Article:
Study of High-flow Oxygen Therapy Against Standard Therapy in Bronchiolitis (Hi-Flo)

The safety and scientific validity of this study is the responsibility of the study sponsor and investigators. Listing a study does not mean it has been evaluated by the U.S. Federal Government. Read our disclaimer for details. Identifier: NCT01498094
Recruitment Status : Completed
First Posted : December 23, 2011
Last Update Posted : May 12, 2015
Information provided by (Responsible Party):
University of British Columbia

December 16, 2011
December 23, 2011
May 12, 2015
December 2011
July 2014   (Final data collection date for primary outcome measure)
Length of hospital stay [ Time Frame: Expected average length of stay 5 days ]
Number of hours that the patient remains in hospital.
Same as current
Complete list of historical versions of study NCT01498094 on Archive Site
  • Admission to Intensive Care Unit [ Time Frame: During hospitalisation for bronchiolitis, expected average 5 days ]
    Yes or No
  • Work of breathing [ Time Frame: During hospital stay, expected average 5 days ]
    Work of breathing, assessed by respiratory rate, at four timepoints on day one, and daily thereafter
Same as current
Not Provided
Not Provided
Study of High-flow Oxygen Therapy Against Standard Therapy in Bronchiolitis
A Prospective Open Randomized Clinical Trial Comparing High Flow Nasal Cannula Oxygen Therapy Against Standard Therapy for Children Hospitalized With Bronchiolitis
Bronchiolitis is a common illness of the respiratory tract caused by infection of the tiny airways within the lungs called bronchioles. At present the standard care of hospitalized children with bronchiolitis is oxygen via nasal prongs. In this study the investigators would like to compare standard ward management with a new method of delivering oxygen called high flow nasal cannula oxygen therapy (HFNOT). HFNOT involves breathing warmed, moistened oxygen through nasal cannulae at a flow rate of 8 liters/minute. Accumulated experience suggests that HFNOT eases the child's work of breathing and reduces need for ICU admission and invasive respiratory support.

We propose a prospective open randomised controlled trial to compare high flow nasal cannula oxygen therapy (HFNOT) with standard oxygen therapy for infants hospitalised with bronchiolitis. This study will be the first of its kind, as currently there is no evidence in the published literature.

All children will be cared for by the same medical team on two wards. All aspects of care other than oxygen delivery will not be specified, and be at the discretion of the physicians. HFNOT will not be used as an escalation of care on the wards.

Randomisation will be performed by REDcap, in blocks of 6 patients. Patients will be identified in Emergency, informed consent obtained, and treatment started prior to transfer to the ward.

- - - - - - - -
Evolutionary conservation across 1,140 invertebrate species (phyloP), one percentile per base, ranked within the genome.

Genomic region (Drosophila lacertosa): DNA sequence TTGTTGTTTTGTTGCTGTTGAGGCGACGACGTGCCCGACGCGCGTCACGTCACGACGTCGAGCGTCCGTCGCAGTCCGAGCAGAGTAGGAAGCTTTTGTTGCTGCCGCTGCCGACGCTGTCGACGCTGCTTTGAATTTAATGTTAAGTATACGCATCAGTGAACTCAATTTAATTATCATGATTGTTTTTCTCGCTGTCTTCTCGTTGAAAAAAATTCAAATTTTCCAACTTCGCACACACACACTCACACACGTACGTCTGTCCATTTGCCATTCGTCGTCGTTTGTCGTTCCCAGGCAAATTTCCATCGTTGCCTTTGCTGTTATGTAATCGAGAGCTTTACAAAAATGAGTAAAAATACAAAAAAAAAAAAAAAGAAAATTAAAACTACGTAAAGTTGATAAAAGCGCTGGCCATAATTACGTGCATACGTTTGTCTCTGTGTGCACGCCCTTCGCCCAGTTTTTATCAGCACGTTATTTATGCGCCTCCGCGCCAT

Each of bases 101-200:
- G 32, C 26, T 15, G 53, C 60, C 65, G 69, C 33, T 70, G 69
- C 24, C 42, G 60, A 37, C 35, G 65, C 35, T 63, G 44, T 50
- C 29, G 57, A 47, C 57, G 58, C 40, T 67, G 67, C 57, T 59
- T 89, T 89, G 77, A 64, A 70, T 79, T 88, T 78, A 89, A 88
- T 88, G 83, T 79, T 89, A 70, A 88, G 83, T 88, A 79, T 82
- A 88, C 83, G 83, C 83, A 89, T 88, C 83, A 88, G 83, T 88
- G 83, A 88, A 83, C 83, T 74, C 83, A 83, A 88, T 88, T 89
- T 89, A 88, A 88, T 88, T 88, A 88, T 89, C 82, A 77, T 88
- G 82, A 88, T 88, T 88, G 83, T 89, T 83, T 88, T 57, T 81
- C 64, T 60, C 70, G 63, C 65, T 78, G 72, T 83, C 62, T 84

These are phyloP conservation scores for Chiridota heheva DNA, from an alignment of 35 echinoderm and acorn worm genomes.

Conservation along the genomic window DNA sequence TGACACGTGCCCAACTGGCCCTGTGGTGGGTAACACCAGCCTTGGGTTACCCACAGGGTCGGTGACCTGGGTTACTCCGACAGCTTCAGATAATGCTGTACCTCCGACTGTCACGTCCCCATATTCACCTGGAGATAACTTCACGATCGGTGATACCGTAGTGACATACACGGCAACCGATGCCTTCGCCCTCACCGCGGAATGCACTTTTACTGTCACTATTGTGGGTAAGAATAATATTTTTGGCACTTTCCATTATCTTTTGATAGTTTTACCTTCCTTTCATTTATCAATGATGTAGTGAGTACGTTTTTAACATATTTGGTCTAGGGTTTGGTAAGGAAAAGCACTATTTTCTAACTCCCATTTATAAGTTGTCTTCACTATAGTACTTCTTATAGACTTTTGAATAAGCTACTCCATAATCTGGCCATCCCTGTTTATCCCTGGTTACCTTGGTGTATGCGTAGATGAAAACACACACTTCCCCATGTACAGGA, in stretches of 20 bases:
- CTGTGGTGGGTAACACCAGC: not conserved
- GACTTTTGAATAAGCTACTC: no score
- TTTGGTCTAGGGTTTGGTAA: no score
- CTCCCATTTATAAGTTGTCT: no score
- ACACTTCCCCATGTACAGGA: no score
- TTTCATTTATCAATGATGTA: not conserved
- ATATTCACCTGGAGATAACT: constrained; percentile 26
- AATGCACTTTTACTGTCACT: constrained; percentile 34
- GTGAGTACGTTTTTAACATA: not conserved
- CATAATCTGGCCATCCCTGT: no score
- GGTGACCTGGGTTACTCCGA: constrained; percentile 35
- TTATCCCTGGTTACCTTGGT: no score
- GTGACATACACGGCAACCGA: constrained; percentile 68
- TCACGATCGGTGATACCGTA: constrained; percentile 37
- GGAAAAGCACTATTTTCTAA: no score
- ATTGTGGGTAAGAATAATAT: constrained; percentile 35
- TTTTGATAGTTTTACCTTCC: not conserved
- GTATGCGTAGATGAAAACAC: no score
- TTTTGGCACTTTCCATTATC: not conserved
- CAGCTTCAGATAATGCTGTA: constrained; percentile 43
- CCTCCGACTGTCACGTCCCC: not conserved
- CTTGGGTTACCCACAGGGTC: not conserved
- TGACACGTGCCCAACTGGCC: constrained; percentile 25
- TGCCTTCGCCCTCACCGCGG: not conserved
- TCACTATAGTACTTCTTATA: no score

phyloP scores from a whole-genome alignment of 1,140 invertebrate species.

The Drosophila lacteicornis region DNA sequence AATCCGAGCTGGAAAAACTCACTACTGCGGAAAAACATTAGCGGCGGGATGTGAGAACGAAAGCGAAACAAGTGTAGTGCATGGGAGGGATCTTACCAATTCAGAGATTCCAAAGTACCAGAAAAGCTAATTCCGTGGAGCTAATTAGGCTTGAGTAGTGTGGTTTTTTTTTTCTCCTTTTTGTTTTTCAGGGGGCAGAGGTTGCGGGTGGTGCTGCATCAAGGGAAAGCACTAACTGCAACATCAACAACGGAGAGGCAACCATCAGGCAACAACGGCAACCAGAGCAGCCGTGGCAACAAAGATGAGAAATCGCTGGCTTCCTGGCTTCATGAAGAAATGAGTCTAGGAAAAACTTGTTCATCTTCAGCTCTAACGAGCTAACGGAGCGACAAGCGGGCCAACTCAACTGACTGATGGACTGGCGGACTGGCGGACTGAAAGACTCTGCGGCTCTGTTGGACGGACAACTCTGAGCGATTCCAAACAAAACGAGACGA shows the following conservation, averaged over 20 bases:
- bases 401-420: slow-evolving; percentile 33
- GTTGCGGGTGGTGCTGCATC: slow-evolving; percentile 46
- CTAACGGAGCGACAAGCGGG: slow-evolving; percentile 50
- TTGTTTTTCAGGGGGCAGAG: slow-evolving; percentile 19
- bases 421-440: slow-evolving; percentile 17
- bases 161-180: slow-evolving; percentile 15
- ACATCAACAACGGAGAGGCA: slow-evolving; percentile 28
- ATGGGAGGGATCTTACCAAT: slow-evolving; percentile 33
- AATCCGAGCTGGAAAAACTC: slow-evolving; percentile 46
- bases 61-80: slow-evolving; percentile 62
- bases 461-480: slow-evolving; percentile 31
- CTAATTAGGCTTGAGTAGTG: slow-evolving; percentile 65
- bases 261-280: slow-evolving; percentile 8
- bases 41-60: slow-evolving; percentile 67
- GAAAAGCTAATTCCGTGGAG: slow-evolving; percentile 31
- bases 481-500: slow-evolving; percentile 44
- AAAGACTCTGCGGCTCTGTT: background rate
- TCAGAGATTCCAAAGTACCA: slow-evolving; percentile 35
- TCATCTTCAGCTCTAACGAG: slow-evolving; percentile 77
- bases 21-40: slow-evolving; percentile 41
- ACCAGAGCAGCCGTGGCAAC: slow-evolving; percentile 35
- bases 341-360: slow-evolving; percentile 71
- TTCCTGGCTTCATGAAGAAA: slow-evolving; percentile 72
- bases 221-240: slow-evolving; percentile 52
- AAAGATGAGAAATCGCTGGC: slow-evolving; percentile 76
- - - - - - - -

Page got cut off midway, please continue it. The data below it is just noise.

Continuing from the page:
For patients randomised to HFNOT, the flow rate will be fixed at 8 liters/minute, and the inspired oxygen concentration titrated to maintain saturations above 92%.

Interim statistical analysis will be conducted to determine any positive or negative effect of HFNOT therapy. The first interval analysis will be performed after 50 subjects, the second after 100 subjects. If an effect is found, the study will be terminated following discussion with the hospital statistician and ethics board. Whichever treatment arm is found to be beneficial will be instituted as standard care for children with bronchiolitis.

Not Applicable
Allocation: Randomized
Intervention Model: Parallel Assignment
Masking: None (Open Label)
Primary Purpose: Treatment
  • Procedure: High Flow Nasal Cannula Oxygen Therapy
    Warm humidified oxygen will be delivered at 8 liters/minute via nasal cannulae, at a concentration that maintains saturations greater than 92%.
    Other Name: High flow oxygen therapy
  • Other: Standard low flow oxygen
    Standard low flow oxygen will be given to patients to maintain saturations greater than 92%.
  • Active Comparator: Control
    Standard low-flow oxygen therapy.
    Intervention: Other: Standard low flow oxygen
  • Experimental: Intervention
    High Flow Nasal Cannula Oxygen Therapy
    Intervention: Procedure: High Flow Nasal Cannula Oxygen Therapy
Not Provided

*   Includes publications given by the data provider as well as publications identified by Identifier (NCT Number) in Medline.
December 2014
July 2014   (Final data collection date for primary outcome measure)

Inclusion Criteria:

  • All children under 18 months of age with a clinical diagnosis of bronchiolitis requiring admission to hospital for observation and oxygen.

Exclusion Criteria:

  • Infants admitted directly to ICU from Emergency.
  • Prior positive pressure home ventilation.
  • Tracheostomy.
  • Nasogastric tubes in situ on admission.
  • Upper airway abnormality.
  • Congenital heart disease.
Sexes Eligible for Study: All
up to 18 Months   (Child)
Contact information is only displayed when the study is recruiting subjects
Not Provided
Not Provided
University of British Columbia
University of British Columbia
Not Provided
Principal Investigator: David Wensley, MD British Columbia Children's Hospital
University of British Columbia
May 2015

ICMJE     Data element required by the International Committee of Medical Journal Editors and the World Health Organization ICTRP